Who Owns YOUR Employer Brand?

Who Owns YOUR Employer Brand?

Hunting for proper employee talent is an important step in achieving quality in your brand. When it comes to this part of the process, it’s up to HR marketing executives, CEOs and managers to seek out talented workers and focus on retention of talent. In the end, it’s talent that helps your team outperform your competitors.

Responsibility for Talent Hunting

One question you may ask yourself when you’re an HR representative or a C-level manager is – whose job is it to seek out talent? Studies show that 60 percent of CEOs are worried about employer branding as their own task and over one-third of them feel their HR workers are responsible for it. On the other hand, over 60 percent of talent acquisition executives, and 57 percent of recruiting executives believe HR staffers are responsible for employer branding, according to Universum research.


Who is accountable for the employer brand?


Why the difference in belief of ownership? A lot of the trouble lies in trust. As a CEO, you may feel that your HR marketing executives are not up to the challenge of promoting your company to prospective employees. Roughly half of CEOs feel that HR isn’t up to the task. On the other hand, if you’re an HR representative, you could feel like you’re lacking the skills and training needed to take on employer branding. And you wouldn’t be alone. Sixty percent of HR workers feel under-qualified for the job of employer branding.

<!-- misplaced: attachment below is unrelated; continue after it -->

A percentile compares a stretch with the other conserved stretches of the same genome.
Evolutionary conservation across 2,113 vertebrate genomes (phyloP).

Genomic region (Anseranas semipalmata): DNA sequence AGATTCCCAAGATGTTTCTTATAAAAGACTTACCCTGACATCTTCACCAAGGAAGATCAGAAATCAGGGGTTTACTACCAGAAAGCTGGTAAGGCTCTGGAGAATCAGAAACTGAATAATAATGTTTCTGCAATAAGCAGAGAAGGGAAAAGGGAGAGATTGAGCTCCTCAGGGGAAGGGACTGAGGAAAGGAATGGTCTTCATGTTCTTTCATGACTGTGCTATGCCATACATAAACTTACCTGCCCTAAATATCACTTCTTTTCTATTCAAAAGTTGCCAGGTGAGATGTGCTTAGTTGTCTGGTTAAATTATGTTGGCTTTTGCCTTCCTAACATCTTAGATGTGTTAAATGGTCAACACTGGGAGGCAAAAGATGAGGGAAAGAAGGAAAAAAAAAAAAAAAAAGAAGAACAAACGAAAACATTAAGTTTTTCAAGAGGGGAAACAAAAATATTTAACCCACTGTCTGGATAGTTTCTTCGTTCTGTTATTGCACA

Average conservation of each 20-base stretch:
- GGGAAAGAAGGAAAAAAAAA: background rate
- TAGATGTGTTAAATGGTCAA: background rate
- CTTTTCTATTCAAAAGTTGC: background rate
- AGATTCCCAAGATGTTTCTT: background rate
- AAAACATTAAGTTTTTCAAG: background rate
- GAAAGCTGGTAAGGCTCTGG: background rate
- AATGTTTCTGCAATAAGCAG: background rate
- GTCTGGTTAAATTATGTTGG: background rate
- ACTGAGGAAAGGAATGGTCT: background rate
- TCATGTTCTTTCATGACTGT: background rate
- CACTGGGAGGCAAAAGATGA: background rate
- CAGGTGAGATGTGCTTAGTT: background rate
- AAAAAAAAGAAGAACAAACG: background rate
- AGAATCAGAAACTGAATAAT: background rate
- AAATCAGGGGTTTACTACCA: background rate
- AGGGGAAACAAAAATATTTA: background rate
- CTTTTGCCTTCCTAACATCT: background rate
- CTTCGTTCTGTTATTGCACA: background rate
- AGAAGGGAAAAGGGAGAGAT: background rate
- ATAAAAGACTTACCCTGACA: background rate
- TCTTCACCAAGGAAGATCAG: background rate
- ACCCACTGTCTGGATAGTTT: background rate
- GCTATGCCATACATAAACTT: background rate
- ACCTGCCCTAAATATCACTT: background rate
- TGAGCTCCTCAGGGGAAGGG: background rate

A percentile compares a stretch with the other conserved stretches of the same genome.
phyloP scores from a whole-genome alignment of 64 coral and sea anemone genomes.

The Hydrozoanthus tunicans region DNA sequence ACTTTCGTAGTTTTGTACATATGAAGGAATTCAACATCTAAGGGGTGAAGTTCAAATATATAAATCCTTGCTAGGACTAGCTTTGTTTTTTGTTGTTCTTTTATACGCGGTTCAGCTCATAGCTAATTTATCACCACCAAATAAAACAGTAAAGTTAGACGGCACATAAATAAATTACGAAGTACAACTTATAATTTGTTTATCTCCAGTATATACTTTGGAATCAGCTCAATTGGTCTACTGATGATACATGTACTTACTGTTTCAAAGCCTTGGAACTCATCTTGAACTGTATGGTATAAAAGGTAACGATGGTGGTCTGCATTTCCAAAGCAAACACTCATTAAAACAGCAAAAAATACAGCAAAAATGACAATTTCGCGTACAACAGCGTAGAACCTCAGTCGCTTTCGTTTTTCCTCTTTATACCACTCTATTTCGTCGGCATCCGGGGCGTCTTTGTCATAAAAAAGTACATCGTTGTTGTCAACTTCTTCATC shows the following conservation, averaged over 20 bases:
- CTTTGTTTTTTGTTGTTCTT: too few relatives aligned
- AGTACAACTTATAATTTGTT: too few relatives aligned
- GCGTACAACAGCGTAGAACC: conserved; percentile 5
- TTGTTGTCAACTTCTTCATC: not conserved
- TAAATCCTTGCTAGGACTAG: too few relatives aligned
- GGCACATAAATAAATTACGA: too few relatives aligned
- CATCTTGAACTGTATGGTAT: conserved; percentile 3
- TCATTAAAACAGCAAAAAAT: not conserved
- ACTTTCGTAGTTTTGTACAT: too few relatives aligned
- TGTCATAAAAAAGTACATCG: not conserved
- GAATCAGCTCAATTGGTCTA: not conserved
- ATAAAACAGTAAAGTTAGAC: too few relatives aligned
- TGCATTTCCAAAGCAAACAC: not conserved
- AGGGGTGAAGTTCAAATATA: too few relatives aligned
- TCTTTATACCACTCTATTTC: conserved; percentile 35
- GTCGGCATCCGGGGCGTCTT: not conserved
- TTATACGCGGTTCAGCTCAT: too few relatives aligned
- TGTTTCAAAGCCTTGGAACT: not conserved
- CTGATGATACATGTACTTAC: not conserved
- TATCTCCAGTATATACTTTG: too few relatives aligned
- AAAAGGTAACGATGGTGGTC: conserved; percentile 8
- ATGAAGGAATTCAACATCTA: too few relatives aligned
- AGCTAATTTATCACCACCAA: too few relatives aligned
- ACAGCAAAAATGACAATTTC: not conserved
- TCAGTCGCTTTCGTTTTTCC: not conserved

Why HR is Not Often Responsible for Employer Branding

We’ve established that whether you’re a C-level manager or an HR representative, you probably feel that HR shouldn’t be responsible for employer branding, but the big question is why. Several theories exist around the topic. One claims that as an HR worker, professionals view you as reactive, supportive problem-solvers, rather than functioning marketing executives. Another suggests that an HR employee, you may lack the time, money, and direction to take on the burden of employer branding. Finally, it may be that your HR team simply isn’t equipped with the proper skills that employer branding requires: data analysis and business forecasting.

A Unified Brand is a Stronger One

Despite the divide between c-level employers and HR reps, unification only has the power to make your company’s employer branding stronger. Overall, companies tend to focus employer branding efforts externally, yet key performance indicators depend on internal factors. Because HR already works closely with these internal factors, it only makes sense that they could help bring balance to your employer branding by bringing focus to the internal portion of your business. This type of marriage between the external and internal focus of employer branding can help to bring forth a stronger, more wholesome brand experience for your audience.